Health Scarlet fever is spiking in the U.K. — here’s what Canadians should know
What to Know About Scarlet Fever, the Antique Disease That’s on the Upswing
In olden days, scarlet fever would rip through towns killing children. (In fiction, it killed one out of four Little Women and threatened at least one velveteen rabbit owner.) This disease has never gone away, but now it’s on the upswing in Asia and the United Kingdom. Cases of scarlet fever tripled in England in 2014 and are now at a 50-year high, according to research published in Lancet Infectious Diseases. This surge follows a severe spike in scarlet fever cases in South Korea, Vietnam, China and Hong Kong. © Provided by Univision Interactive Media, Inc. Photo via Sue Clark.
Scarlet fever — also called scarletina — was known as a fatal illness in the 19th century.
The sickness caused thousands of deaths in the Victorian Era among North Americans and the British until antibiotics were created in the early 20th century.
But Public Health England (PHE) is warning that the disease is once again spiking in the country. There have been, compared to 3,764 during the same time last year, the organization said in a press release.
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"This increasing trend is in line with usual patterns although cases are currently higher than those reported at this point in the last 4 seasons," the PHE statement read.
Here's what the increase in cases across the Atlantic Ocean means for Canadians:
What is scarlet fever?
Scarlet fever is caused by group A streptococcus (GAS), which is a bacteria found in the throat and skin.
The symptoms include a red, sore throat, red and dry rashes, swollen glands, and a swollen tongue. Health Canada notes these symptoms usually begin one to four days after exposure to the bacteria.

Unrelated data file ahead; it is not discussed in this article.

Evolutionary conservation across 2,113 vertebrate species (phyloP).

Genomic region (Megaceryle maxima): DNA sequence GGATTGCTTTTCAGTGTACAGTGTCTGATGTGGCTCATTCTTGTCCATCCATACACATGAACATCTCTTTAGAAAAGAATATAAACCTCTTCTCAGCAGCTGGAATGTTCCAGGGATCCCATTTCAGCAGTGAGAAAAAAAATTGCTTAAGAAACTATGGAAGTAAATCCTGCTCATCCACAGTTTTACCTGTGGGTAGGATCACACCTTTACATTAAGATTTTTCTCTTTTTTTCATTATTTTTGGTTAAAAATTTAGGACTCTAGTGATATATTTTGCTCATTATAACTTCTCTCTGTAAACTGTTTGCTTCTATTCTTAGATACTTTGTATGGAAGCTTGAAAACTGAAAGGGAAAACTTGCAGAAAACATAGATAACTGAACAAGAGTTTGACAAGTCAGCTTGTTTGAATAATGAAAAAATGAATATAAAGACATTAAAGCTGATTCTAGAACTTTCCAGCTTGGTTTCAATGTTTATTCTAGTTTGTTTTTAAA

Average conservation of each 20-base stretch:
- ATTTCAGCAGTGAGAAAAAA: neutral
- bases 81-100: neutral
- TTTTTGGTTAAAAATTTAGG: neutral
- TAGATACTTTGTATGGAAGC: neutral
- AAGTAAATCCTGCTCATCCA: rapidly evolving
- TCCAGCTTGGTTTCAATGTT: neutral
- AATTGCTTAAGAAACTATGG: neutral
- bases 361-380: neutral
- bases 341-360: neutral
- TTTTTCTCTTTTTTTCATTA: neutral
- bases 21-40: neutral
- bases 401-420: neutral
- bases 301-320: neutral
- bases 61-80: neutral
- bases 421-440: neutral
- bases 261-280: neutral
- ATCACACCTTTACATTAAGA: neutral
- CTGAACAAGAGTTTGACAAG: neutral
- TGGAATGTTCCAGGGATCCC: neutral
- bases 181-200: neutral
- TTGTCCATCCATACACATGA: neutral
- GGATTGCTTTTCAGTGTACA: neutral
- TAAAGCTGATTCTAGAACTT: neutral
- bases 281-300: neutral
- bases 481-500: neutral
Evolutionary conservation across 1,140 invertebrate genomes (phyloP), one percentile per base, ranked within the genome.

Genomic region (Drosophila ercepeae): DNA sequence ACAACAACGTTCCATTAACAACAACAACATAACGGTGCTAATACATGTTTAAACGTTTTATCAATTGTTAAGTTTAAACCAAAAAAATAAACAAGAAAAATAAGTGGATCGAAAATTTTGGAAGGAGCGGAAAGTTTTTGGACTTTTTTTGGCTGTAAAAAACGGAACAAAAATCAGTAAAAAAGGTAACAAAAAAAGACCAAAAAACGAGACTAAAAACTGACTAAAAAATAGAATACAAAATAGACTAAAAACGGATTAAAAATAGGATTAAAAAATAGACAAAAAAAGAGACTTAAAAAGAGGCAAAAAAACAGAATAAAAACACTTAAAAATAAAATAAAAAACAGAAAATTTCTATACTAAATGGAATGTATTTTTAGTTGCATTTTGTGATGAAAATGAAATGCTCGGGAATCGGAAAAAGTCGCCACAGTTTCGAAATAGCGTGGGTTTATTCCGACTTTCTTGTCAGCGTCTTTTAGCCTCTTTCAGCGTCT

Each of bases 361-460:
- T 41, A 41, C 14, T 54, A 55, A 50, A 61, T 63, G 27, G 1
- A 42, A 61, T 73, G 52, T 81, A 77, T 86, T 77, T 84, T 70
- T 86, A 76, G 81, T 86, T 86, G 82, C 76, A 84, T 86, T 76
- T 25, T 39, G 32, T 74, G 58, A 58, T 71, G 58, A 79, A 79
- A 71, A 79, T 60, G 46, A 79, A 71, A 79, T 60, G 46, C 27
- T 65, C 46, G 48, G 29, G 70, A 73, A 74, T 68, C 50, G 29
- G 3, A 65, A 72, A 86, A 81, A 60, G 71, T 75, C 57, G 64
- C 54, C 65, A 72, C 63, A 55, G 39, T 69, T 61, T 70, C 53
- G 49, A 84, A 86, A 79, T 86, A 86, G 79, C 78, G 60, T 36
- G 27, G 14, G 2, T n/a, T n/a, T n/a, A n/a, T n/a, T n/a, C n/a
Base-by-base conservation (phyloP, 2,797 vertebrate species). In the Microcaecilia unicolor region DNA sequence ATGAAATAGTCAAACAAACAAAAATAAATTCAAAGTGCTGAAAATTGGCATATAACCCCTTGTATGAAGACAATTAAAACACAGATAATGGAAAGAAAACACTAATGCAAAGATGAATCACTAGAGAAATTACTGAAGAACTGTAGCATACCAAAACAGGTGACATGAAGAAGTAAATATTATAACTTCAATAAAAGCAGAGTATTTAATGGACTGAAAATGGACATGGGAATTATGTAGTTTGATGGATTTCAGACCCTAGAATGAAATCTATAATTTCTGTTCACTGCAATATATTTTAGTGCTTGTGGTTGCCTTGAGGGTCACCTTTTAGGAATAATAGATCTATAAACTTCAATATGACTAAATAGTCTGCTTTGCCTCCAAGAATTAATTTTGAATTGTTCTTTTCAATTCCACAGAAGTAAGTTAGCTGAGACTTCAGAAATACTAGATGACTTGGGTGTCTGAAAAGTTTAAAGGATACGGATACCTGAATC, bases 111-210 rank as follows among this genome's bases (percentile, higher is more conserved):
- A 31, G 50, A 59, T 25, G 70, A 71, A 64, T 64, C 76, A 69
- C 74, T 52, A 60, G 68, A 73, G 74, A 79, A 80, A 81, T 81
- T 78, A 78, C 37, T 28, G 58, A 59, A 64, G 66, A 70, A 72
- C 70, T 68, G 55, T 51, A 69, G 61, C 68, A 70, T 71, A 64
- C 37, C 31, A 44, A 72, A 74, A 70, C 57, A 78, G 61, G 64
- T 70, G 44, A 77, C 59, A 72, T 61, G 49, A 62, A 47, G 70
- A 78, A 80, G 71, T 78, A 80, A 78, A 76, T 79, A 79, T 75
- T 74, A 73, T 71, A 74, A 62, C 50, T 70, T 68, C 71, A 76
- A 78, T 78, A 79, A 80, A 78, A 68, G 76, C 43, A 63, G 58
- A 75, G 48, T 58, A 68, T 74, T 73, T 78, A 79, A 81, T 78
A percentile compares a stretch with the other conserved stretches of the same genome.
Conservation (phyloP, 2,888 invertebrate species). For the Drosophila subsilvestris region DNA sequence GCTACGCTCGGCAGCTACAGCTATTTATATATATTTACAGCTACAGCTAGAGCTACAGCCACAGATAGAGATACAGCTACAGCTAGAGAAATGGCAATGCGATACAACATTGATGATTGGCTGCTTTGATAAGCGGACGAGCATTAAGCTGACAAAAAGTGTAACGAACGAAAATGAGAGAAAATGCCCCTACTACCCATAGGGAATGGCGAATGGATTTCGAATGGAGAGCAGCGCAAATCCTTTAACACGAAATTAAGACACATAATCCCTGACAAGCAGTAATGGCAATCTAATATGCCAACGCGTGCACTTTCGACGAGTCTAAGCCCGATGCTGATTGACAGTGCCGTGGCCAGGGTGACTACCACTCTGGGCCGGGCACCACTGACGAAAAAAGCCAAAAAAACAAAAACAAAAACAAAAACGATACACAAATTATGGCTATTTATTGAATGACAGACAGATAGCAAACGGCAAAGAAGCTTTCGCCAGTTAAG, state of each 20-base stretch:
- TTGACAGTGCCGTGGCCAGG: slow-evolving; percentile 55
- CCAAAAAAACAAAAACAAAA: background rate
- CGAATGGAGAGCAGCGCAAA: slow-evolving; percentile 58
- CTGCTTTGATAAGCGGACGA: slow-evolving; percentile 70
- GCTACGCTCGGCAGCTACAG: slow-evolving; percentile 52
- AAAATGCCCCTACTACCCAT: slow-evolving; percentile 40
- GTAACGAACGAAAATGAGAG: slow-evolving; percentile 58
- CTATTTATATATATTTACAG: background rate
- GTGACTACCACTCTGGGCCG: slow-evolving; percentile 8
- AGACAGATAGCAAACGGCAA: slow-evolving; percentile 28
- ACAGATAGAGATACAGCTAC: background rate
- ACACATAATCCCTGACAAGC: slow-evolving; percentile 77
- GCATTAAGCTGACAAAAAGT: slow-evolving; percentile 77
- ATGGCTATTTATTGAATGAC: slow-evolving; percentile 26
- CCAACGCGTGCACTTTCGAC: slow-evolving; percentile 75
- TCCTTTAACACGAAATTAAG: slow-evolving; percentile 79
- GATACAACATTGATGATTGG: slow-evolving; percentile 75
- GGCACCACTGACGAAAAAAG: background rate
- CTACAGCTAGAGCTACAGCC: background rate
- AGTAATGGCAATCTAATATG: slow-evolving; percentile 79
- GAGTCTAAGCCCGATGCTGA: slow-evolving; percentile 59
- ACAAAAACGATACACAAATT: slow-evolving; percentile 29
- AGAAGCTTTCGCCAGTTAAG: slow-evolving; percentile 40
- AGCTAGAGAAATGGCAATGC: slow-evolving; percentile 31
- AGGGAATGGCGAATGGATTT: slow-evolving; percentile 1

The illness, which most commonly occurs in children, also involves a fever of at least 38.3 C, or 101 F.
Dr. Isaac Bogoch, an infectious disease specialist at University Health Network in Toronto, explained that there are two signs that really differentiate the illness from others.
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"Fever and sore throat are common, but sandpaper-like rashes and strawberry tongue are really the hallmarks of scarlet fever. That's where scarlet fever gets its name from."
Some less common signs of the illness include headaches, nausea, vomiting, and body aches. Untreated, extreme cases may result in some forms of heart disease and kidney damage.
Spike in cases unexplained
Bogoch explained that the illness has actually been rising for years in several countries including the U.K., U.S. and Canada. But it's still drastically less common than it was in previous centuries.
While cases are spiking in the U.K., there was a rise in scarlet sever in Hong Kong about seven years ago.
Bogoch explained that research hasn't been conclusive on what's causing these spikes.
"There's really no information on why it's spiking," he said, explaining there are theories such as immunity changing as a society, particular strains that may be difficult to catch.
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"That was a bit of a surprise for us," Dr. Theresa Lamagni from PHE, said of the increase. "It doesn’t seem that the bugs themselves are giving us any clues as to what is happening."
History of scarlet fever in Canada
The Public Health Agency of Canada stopped tracking the number of scarlet fever cases in 1978 because the disease was not considered to be invasive. That means it's difficult to say how much of a spike there has been in the country.
Data from the final year of tracking shows that there were
Other, more invasive forms of GAS illness (referred to as iGAS), are still closely tracked because they can be deadly, Bogoch explains.
An invasive form of GAS has killed nine people in thewas declared in April 2016.
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As of November 2017, the Middlesex-London Health Unit said more than 132 cases of iGAS infection had been reported. Of the more than 132 cases, 22 per cent required intensive care treatment, while 15 per cent had streptococcal toxic shock syndrome. About 15 per cent of cases had necrotizing fasciitis — or “flesh-eating” disease.
How to minimize the risk, and feel better faster
Bogoch explained that scarlet fever is spread by direct contact with an infected person.
"It is spread through direct contact, so if you are living with someone, touching the same surfaces as them," he said.
He added that the best way to avoid catching the illness is by simply practising good hand hygiene.
"Wash your hands. Wash your hands. Wash your hands."
But if the disease is caught, the treatment is antibiotics prescribed by a doctor. And after 24 hours of starting the medication, Health Canada says the.
Like any illness, scarlet fever is uncomfortable, but Bogoch says it's not the deadly disease it used to be.
"It's completely curable."
— With files from 980 CFPL Radio
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